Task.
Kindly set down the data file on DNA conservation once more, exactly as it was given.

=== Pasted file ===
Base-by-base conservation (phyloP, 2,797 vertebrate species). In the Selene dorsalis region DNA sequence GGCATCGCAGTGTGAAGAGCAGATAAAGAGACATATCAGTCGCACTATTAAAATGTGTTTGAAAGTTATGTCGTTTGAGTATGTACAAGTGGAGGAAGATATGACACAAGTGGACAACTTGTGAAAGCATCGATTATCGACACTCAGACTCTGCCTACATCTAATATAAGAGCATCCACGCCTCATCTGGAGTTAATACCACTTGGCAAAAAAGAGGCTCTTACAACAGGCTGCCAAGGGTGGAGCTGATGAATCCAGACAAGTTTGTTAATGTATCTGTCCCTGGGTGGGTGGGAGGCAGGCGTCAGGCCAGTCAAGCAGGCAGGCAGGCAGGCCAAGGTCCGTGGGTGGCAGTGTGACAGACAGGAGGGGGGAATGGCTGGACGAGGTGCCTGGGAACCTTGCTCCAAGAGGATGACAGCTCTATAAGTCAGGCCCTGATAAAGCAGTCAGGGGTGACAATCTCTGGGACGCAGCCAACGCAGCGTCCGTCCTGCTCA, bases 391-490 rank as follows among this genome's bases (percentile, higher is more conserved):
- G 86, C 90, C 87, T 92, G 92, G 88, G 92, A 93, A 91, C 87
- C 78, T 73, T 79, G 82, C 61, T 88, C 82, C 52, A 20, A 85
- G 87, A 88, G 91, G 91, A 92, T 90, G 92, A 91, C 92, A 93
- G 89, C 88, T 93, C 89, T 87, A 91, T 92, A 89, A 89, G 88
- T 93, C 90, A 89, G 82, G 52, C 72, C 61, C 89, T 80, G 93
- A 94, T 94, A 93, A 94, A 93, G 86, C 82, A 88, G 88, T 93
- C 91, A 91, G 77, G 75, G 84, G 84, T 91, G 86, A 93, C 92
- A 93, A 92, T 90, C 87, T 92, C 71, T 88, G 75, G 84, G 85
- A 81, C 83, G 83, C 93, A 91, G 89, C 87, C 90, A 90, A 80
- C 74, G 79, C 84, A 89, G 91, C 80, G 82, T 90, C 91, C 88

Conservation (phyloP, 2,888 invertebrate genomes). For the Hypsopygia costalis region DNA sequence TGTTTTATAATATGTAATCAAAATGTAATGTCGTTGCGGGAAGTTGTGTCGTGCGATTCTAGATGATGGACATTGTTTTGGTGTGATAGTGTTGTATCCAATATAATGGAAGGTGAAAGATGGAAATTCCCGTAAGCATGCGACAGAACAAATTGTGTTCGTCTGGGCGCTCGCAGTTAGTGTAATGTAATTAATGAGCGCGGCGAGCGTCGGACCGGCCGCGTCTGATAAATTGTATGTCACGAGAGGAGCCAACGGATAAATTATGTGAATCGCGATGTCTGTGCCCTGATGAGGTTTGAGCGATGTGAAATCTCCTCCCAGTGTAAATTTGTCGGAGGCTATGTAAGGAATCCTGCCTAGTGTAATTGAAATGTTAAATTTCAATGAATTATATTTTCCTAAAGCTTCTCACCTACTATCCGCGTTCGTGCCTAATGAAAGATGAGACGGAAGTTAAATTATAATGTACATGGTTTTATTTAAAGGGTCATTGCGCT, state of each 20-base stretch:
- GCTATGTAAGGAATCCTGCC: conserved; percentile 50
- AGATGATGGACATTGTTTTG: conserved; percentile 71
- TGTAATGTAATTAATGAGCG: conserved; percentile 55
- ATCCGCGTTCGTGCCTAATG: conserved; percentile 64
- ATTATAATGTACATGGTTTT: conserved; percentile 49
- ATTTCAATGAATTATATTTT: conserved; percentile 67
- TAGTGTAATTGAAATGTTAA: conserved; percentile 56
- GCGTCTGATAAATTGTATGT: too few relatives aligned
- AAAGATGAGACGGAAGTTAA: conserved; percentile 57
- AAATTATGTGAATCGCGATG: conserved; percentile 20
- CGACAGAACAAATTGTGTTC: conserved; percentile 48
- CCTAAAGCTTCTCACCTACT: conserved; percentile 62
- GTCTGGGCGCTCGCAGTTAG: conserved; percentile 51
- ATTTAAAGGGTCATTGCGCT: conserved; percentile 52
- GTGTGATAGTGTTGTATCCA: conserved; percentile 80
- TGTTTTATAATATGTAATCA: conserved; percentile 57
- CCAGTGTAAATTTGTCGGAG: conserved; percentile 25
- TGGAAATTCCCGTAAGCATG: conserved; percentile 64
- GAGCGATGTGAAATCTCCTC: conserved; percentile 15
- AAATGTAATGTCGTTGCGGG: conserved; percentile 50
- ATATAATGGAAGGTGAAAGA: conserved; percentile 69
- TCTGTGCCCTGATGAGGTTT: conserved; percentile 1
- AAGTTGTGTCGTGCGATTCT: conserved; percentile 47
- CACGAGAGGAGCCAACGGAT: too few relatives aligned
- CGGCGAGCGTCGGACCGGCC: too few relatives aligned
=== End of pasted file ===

Base-by-base conservation (phyloP, 2,797 vertebrate species). In the Selene dorsalis region DNA sequence GGCATCGCAGTGTGAAGAGCAGATAAAGAGACATATCAGTCGCACTATTAAAATGTGTTTGAAAGTTATGTCGTTTGAGTATGTACAAGTGGAGGAAGATATGACACAAGTGGACAACTTGTGAAAGCATCGATTATCGACACTCAGACTCTGCCTACATCTAATATAAGAGCATCCACGCCTCATCTGGAGTTAATACCACTTGGCAAAAAAGAGGCTCTTACAACAGGCTGCCAAGGGTGGAGCTGATGAATCCAGACAAGTTTGTTAATGTATCTGTCCCTGGGTGGGTGGGAGGCAGGCGTCAGGCCAGTCAAGCAGGCAGGCAGGCAGGCCAAGGTCCGTGGGTGGCAGTGTGACAGACAGGAGGGGGGAATGGCTGGACGAGGTGCCTGGGAACCTTGCTCCAAGAGGATGACAGCTCTATAAGTCAGGCCCTGATAAAGCAGTCAGGGGTGACAATCTCTGGGACGCAGCCAACGCAGCGTCCGTCCTGCTCA, bases 391-490 rank as follows among this genome's bases (percentile, higher is more conserved):
- G 86, C 90, C 87, T 92, G 92, G 88, G 92, A 93, A 91, C 87
- C 78, T 73, T 79, G 82, C 61, T 88, C 82, C 52, A 20, A 85
- G 87, A 88, G 91, G 91, A 92, T 90, G 92, A 91, C 92, A 93
- G 89, C 88, T 93, C 89, T 87, A 91, T 92, A 89, A 89, G 88
- T 93, C 90, A 89, G 82, G 52, C 72, C 61, C 89, T 80, G 93
- A 94, T 94, A 93, A 94, A 93, G 86, C 82, A 88, G 88, T 93
- C 91, A 91, G 77, G 75, G 84, G 84, T 91, G 86, A 93, C 92
- A 93, A 92, T 90, C 87, T 92, C 71, T 88, G 75, G 84, G 85
- A 81, C 83, G 83, C 93, A 91, G 89, C 87, C 90, A 90, A 80
- C 74, G 79, C 84, A 89, G 91, C 80, G 82, T 90, C 91, C 88

Conservation (phyloP, 2,888 invertebrate genomes). For the Hypsopygia costalis region DNA sequence TGTTTTATAATATGTAATCAAAATGTAATGTCGTTGCGGGAAGTTGTGTCGTGCGATTCTAGATGATGGACATTGTTTTGGTGTGATAGTGTTGTATCCAATATAATGGAAGGTGAAAGATGGAAATTCCCGTAAGCATGCGACAGAACAAATTGTGTTCGTCTGGGCGCTCGCAGTTAGTGTAATGTAATTAATGAGCGCGGCGAGCGTCGGACCGGCCGCGTCTGATAAATTGTATGTCACGAGAGGAGCCAACGGATAAATTATGTGAATCGCGATGTCTGTGCCCTGATGAGGTTTGAGCGATGTGAAATCTCCTCCCAGTGTAAATTTGTCGGAGGCTATGTAAGGAATCCTGCCTAGTGTAATTGAAATGTTAAATTTCAATGAATTATATTTTCCTAAAGCTTCTCACCTACTATCCGCGTTCGTGCCTAATGAAAGATGAGACGGAAGTTAAATTATAATGTACATGGTTTTATTTAAAGGGTCATTGCGCT, state of each 20-base stretch:
- GCTATGTAAGGAATCCTGCC: conserved; percentile 50
- AGATGATGGACATTGTTTTG: conserved; percentile 71
- TGTAATGTAATTAATGAGCG: conserved; percentile 55
- ATCCGCGTTCGTGCCTAATG: conserved; percentile 64
- ATTATAATGTACATGGTTTT: conserved; percentile 49
- ATTTCAATGAATTATATTTT: conserved; percentile 67
- TAGTGTAATTGAAATGTTAA: conserved; percentile 56
- GCGTCTGATAAATTGTATGT: too few relatives aligned
- AAAGATGAGACGGAAGTTAA: conserved; percentile 57
- AAATTATGTGAATCGCGATG: conserved; percentile 20
- CGACAGAACAAATTGTGTTC: conserved; percentile 48
- CCTAAAGCTTCTCACCTACT: conserved; percentile 62
- GTCTGGGCGCTCGCAGTTAG: conserved; percentile 51
- ATTTAAAGGGTCATTGCGCT: conserved; percentile 52
- GTGTGATAGTGTTGTATCCA: conserved; percentile 80
- TGTTTTATAATATGTAATCA: conserved; percentile 57
- CCAGTGTAAATTTGTCGGAG: conserved; percentile 25
- TGGAAATTCCCGTAAGCATG: conserved; percentile 64
- GAGCGATGTGAAATCTCCTC: conserved; percentile 15
- AAATGTAATGTCGTTGCGGG: conserved; percentile 50
- ATATAATGGAAGGTGAAAGA: conserved; percentile 69
- TCTGTGCCCTGATGAGGTTT: conserved; percentile 1
- AAGTTGTGTCGTGCGATTCT: conserved; percentile 47
- CACGAGAGGAGCCAACGGAT: too few relatives aligned
- CGGCGAGCGTCGGACCGGCC: too few relatives aligned